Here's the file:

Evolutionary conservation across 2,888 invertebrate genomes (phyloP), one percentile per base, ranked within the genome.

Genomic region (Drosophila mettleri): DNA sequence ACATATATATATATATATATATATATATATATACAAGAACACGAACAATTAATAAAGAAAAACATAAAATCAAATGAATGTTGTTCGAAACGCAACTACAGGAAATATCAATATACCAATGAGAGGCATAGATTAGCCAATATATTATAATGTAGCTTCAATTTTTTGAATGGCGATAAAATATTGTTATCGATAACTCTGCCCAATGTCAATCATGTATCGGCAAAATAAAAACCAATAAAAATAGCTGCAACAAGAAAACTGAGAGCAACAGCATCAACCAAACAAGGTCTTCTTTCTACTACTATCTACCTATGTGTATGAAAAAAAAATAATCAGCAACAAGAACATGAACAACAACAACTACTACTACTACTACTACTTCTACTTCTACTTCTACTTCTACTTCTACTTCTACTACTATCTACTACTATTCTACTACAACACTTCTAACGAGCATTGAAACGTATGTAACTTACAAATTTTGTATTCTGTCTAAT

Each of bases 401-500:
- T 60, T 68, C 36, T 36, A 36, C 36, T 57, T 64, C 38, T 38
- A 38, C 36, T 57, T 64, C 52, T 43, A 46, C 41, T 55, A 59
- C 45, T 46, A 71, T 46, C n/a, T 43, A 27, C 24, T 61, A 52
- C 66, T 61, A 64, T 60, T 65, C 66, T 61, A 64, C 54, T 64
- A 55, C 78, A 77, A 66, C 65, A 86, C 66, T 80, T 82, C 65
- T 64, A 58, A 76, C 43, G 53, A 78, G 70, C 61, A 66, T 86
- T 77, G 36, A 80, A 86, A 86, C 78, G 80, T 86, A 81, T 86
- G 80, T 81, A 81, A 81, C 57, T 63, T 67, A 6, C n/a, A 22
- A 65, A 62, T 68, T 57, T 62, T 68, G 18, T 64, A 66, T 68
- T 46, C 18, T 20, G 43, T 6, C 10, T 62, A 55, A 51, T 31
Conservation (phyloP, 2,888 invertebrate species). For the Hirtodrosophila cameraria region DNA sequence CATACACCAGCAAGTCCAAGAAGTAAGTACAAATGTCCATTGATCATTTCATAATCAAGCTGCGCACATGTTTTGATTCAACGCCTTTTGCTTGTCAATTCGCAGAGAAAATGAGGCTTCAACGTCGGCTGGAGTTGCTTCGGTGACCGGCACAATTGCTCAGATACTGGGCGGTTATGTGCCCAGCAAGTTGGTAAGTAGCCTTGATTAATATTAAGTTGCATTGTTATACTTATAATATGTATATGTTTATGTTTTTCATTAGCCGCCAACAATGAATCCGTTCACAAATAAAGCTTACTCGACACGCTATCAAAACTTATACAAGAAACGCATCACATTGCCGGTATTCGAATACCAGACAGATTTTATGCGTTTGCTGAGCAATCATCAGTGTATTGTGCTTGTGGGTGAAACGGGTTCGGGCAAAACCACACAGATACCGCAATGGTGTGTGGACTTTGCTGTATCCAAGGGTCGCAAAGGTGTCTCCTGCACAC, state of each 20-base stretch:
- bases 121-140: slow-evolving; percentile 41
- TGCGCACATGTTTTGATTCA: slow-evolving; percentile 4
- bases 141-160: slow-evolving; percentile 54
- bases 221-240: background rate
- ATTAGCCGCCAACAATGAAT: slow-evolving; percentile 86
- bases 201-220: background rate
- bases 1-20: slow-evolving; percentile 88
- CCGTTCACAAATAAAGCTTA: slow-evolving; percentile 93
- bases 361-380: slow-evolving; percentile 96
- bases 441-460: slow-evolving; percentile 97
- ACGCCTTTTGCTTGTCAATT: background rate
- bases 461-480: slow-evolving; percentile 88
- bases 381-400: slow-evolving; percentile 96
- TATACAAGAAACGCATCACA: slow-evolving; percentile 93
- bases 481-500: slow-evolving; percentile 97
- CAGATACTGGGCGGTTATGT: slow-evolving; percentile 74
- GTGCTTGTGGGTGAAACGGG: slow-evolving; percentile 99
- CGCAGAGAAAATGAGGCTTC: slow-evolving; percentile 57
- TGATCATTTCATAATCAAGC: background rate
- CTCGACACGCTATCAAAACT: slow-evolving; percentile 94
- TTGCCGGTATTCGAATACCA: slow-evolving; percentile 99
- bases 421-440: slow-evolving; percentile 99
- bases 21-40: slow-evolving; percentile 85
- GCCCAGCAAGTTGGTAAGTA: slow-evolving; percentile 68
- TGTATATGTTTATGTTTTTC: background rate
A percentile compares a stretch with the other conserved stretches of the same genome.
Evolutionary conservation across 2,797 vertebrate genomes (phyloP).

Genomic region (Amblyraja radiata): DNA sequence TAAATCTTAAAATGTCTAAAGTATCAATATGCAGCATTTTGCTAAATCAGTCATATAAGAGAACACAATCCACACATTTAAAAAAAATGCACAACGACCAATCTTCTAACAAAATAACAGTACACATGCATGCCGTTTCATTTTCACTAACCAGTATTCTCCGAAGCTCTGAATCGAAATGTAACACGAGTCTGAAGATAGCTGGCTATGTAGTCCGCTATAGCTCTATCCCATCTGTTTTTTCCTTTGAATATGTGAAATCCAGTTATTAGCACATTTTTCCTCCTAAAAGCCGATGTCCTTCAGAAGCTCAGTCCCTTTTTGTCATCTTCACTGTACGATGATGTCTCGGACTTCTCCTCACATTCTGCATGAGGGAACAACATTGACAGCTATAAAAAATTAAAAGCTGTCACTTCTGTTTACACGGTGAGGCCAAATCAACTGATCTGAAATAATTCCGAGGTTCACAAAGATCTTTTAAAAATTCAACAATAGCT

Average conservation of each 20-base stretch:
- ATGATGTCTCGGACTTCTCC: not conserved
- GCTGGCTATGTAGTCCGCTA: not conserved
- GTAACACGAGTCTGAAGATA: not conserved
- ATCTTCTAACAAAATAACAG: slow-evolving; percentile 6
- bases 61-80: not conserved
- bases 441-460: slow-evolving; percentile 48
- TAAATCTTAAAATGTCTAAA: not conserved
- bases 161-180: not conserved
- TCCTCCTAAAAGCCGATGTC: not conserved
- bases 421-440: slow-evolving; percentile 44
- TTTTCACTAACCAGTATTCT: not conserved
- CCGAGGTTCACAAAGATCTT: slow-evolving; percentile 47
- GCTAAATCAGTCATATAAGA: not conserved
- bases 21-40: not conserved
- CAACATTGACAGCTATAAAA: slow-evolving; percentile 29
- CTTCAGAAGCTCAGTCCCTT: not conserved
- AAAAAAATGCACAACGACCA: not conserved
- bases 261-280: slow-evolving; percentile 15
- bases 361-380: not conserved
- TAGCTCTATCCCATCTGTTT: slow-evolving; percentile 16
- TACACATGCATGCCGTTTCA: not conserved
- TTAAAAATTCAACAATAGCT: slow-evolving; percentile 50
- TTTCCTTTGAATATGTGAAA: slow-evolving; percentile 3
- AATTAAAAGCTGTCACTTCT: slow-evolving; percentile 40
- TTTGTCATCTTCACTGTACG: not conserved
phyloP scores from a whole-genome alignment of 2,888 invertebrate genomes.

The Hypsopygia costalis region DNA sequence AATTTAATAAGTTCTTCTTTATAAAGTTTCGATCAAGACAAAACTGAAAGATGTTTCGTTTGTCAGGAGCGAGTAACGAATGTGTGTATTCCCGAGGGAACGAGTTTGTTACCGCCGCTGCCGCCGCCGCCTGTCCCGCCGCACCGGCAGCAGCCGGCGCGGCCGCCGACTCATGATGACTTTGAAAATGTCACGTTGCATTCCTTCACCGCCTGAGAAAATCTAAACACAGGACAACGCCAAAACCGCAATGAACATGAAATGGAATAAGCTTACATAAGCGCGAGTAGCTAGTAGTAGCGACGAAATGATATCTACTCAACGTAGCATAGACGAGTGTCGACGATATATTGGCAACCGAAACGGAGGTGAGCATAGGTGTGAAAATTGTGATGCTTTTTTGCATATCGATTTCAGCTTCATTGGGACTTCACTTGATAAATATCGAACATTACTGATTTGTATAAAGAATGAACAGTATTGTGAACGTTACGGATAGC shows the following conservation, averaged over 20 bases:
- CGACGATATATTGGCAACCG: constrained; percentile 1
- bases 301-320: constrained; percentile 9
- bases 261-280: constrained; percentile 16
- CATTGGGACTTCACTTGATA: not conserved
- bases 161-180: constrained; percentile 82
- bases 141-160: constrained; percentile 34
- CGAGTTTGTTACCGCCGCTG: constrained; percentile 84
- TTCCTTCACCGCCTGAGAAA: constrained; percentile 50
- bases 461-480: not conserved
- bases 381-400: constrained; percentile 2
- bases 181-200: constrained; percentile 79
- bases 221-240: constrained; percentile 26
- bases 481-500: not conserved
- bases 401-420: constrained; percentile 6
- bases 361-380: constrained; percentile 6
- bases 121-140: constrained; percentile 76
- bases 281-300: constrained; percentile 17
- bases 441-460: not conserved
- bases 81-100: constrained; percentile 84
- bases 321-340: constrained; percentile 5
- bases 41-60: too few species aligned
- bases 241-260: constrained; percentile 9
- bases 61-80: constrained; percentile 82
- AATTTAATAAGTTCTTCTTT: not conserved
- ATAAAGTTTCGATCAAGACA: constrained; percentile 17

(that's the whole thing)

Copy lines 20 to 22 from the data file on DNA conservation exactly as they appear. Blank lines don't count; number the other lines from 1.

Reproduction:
- bases 201-220: background rate
- bases 1-20: slow-evolving; percentile 88
- CCGTTCACAAATAAAGCTTA: slow-evolving; percentile 93